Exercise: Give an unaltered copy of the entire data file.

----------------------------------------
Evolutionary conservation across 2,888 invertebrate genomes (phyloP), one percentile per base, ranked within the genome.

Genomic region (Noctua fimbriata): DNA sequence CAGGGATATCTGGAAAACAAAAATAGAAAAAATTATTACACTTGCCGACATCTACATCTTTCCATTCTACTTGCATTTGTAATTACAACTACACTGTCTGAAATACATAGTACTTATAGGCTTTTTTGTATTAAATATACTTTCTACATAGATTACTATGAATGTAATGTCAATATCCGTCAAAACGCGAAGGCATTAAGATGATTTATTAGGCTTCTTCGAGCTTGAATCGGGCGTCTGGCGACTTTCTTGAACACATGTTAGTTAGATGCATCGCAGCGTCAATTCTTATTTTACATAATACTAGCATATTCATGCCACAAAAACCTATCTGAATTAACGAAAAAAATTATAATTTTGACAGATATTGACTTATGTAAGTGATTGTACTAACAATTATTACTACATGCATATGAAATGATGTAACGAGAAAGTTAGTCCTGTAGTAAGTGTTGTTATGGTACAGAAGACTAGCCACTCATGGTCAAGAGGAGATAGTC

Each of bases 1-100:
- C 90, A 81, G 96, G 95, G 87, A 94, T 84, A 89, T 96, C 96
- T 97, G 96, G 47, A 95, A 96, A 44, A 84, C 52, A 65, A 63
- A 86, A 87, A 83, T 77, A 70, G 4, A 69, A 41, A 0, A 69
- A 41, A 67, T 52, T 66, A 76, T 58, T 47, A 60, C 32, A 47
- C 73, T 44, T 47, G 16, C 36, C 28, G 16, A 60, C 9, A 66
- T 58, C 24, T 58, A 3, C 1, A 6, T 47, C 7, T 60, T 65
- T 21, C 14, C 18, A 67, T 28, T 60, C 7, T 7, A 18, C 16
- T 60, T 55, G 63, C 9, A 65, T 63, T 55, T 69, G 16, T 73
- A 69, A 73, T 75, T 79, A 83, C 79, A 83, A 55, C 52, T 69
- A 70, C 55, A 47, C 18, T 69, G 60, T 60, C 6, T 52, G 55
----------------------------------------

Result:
Evolutionary conservation across 2,888 invertebrate genomes (phyloP), one percentile per base, ranked within the genome.

Genomic region (Noctua fimbriata): DNA sequence CAGGGATATCTGGAAAACAAAAATAGAAAAAATTATTACACTTGCCGACATCTACATCTTTCCATTCTACTTGCATTTGTAATTACAACTACACTGTCTGAAATACATAGTACTTATAGGCTTTTTTGTATTAAATATACTTTCTACATAGATTACTATGAATGTAATGTCAATATCCGTCAAAACGCGAAGGCATTAAGATGATTTATTAGGCTTCTTCGAGCTTGAATCGGGCGTCTGGCGACTTTCTTGAACACATGTTAGTTAGATGCATCGCAGCGTCAATTCTTATTTTACATAATACTAGCATATTCATGCCACAAAAACCTATCTGAATTAACGAAAAAAATTATAATTTTGACAGATATTGACTTATGTAAGTGATTGTACTAACAATTATTACTACATGCATATGAAATGATGTAACGAGAAAGTTAGTCCTGTAGTAAGTGTTGTTATGGTACAGAAGACTAGCCACTCATGGTCAAGAGGAGATAGTC

Each of bases 1-100:
- C 90, A 81, G 96, G 95, G 87, A 94, T 84, A 89, T 96, C 96
- T 97, G 96, G 47, A 95, A 96, A 44, A 84, C 52, A 65, A 63
- A 86, A 87, A 83, T 77, A 70, G 4, A 69, A 41, A 0, A 69
- A 41, A 67, T 52, T 66, A 76, T 58, T 47, A 60, C 32, A 47
- C 73, T 44, T 47, G 16, C 36, C 28, G 16, A 60, C 9, A 66
- T 58, C 24, T 58, A 3, C 1, A 6, T 47, C 7, T 60, T 65
- T 21, C 14, C 18, A 67, T 28, T 60, C 7, T 7, A 18, C 16
- T 60, T 55, G 63, C 9, A 65, T 63, T 55, T 69, G 16, T 73
- A 69, A 73, T 75, T 79, A 83, C 79, A 83, A 55, C 52, T 69
- A 70, C 55, A 47, C 18, T 69, G 60, T 60, C 6, T 52, G 55